This proves to be very lucrative, but on a later visit to Escabar the house is raided by Colombian soldiers and Barry is imprisoned. He is freed by Schafer, but only on the condition that Barry agrees to fly guns to the Contras in Nicaragua, something that has been declared illegal by the US Congress. With little choice Barry agrees; helped by the CIA and one step ahead of the DEA, Barry moves his wife Lucy (Sarah Wright) and his growing family to Mena, a small town in Arkansas, where the CIA have purchased Barry a property, including a private airfield. Business booms for Barry; as well as flying guns to the Contras, many of which end up in Colombia with the Medellin cartel, drugs are flown into the USA. By 1983 Barry has made millions, expanded his operations to include five aircraft and pilots and became a pillar of the Mena community, sponsoring sports teams! The biggest problem he has is how to stash all the cash he is making around the house!
The good life was not to last, of course. All the activity attracted the attention of the FBI, DEA, US Customs and the State Police and Barry’s airfield is raided and Barry caught. The CIA decides not to acknowledge Barry but, in another bizarre twist, he is released on the orders of the White House and finds himself working for Oliver North and the DEA collecting evidence against the Medellin cartel. This puts the lives of Barry and his family at risk, for the cartel does not forget those who betray them.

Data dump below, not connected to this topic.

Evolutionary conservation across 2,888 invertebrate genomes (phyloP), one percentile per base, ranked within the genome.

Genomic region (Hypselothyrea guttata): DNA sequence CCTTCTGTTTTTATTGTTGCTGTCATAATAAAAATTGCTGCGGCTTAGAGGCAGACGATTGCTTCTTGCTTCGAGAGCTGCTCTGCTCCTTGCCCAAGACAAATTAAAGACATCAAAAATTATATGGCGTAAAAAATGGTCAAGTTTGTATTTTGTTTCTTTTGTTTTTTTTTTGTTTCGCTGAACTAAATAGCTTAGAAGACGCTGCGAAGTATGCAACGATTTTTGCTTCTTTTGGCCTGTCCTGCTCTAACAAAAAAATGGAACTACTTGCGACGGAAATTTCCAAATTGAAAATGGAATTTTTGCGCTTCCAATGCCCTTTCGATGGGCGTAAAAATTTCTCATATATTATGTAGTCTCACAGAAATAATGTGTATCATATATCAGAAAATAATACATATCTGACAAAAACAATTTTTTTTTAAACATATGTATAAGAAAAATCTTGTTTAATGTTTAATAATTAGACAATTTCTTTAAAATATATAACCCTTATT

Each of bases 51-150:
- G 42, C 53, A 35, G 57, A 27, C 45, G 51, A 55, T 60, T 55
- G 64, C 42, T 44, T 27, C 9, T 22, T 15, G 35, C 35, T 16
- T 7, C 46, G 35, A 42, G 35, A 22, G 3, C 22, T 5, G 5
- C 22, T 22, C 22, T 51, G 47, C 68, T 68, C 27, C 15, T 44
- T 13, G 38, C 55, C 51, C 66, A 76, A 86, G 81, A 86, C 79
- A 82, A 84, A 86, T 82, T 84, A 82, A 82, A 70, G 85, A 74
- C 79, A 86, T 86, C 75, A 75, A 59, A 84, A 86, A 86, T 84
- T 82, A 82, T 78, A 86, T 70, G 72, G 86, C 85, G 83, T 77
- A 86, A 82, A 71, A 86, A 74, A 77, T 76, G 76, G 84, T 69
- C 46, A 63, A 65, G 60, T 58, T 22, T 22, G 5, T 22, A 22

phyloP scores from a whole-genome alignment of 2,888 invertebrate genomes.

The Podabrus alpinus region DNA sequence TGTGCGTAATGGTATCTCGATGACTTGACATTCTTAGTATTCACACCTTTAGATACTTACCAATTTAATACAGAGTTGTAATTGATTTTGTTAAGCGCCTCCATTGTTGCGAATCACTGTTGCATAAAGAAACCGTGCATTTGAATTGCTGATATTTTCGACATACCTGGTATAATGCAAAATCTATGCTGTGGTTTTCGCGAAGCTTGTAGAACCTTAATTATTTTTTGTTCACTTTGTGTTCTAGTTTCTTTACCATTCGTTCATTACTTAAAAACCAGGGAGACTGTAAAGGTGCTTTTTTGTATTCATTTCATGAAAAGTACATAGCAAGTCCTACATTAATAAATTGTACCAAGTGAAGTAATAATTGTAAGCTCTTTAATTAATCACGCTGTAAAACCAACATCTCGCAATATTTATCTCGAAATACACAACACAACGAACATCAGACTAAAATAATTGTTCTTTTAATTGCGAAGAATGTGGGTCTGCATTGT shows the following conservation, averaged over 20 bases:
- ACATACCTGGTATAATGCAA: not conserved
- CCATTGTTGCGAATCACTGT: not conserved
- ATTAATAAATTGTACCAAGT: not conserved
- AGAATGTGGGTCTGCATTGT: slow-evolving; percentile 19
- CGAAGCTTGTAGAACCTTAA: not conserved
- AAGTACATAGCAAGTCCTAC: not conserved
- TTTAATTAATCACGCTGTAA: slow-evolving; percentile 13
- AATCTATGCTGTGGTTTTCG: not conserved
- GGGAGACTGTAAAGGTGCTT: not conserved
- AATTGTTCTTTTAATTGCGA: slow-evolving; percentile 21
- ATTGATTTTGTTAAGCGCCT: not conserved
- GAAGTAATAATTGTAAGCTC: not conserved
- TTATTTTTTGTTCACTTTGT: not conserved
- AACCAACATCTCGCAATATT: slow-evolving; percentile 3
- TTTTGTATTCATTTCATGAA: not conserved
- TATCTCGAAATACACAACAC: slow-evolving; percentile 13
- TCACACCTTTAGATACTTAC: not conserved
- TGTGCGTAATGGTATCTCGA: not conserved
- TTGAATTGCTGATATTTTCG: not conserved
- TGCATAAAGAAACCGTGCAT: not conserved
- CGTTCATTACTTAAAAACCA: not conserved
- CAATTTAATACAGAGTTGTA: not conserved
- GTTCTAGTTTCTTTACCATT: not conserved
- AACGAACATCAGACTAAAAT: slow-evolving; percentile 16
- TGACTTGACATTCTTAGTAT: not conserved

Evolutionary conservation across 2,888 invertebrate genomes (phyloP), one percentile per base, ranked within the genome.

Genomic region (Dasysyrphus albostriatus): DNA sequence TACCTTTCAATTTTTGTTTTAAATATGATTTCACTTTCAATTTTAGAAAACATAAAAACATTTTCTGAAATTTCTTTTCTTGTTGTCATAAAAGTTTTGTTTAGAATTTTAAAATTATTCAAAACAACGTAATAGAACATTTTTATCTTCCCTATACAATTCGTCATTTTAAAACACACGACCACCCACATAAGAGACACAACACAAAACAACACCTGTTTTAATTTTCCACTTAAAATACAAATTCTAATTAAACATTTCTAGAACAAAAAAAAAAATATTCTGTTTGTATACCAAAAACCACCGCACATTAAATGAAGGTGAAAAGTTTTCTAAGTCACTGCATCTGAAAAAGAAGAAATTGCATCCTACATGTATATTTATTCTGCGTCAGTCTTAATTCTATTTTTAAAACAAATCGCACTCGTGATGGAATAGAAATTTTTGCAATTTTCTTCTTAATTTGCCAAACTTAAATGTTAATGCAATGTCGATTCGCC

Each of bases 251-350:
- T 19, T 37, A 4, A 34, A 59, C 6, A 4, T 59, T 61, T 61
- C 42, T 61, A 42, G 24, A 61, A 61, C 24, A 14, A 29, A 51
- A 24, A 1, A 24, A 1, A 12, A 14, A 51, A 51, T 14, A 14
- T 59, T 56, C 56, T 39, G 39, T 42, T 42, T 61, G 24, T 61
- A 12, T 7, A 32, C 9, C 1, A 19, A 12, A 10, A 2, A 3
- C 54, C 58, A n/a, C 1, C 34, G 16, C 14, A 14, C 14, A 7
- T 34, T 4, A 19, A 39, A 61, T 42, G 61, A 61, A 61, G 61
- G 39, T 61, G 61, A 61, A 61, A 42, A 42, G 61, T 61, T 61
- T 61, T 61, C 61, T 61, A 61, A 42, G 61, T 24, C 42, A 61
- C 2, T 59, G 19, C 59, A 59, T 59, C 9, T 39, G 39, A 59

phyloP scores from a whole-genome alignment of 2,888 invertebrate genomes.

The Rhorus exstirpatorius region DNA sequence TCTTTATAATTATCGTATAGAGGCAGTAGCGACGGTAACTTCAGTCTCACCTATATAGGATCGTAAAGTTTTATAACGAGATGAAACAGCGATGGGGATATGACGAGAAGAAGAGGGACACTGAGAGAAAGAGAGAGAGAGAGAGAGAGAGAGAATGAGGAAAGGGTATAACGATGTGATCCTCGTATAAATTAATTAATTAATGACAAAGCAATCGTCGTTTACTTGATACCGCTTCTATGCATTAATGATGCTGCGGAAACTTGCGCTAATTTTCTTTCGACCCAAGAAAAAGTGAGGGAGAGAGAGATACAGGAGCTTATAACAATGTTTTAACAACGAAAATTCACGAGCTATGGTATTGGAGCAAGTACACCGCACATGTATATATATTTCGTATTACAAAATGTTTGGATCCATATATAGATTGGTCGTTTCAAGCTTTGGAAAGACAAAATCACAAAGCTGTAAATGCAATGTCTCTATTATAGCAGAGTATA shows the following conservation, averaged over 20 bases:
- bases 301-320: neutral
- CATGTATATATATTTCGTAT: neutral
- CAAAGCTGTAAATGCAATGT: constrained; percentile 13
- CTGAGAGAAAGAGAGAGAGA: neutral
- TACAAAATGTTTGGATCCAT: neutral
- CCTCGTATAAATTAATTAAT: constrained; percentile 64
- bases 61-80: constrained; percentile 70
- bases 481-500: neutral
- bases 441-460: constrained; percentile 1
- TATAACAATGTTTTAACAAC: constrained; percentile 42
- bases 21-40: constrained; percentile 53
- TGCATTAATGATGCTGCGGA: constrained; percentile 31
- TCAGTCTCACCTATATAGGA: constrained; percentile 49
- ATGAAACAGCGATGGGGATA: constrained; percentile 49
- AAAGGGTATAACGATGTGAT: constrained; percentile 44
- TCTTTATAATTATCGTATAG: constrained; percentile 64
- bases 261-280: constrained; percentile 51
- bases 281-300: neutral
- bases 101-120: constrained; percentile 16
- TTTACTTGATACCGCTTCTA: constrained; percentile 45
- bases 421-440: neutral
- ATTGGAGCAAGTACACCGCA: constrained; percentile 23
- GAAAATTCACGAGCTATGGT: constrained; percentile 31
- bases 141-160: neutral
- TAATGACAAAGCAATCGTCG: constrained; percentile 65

American Made is based, somewhat loosely, on the true story of one of the biggest covert operations conducted by the CIA. It is directed by Doug Liman; I recently reviewed The Wall which he made the same year as American Made; that film had only one location and two characters but Liman is no stranger to sprawling, expansive multi-character action films with, for example, The Bourne Identity (2002) and Edge of Tomorrow (2014), again with Tom Cruise, on his CV. American Made is a return to a film with diverse locations, numerous characters and a story that sprawls over seven years.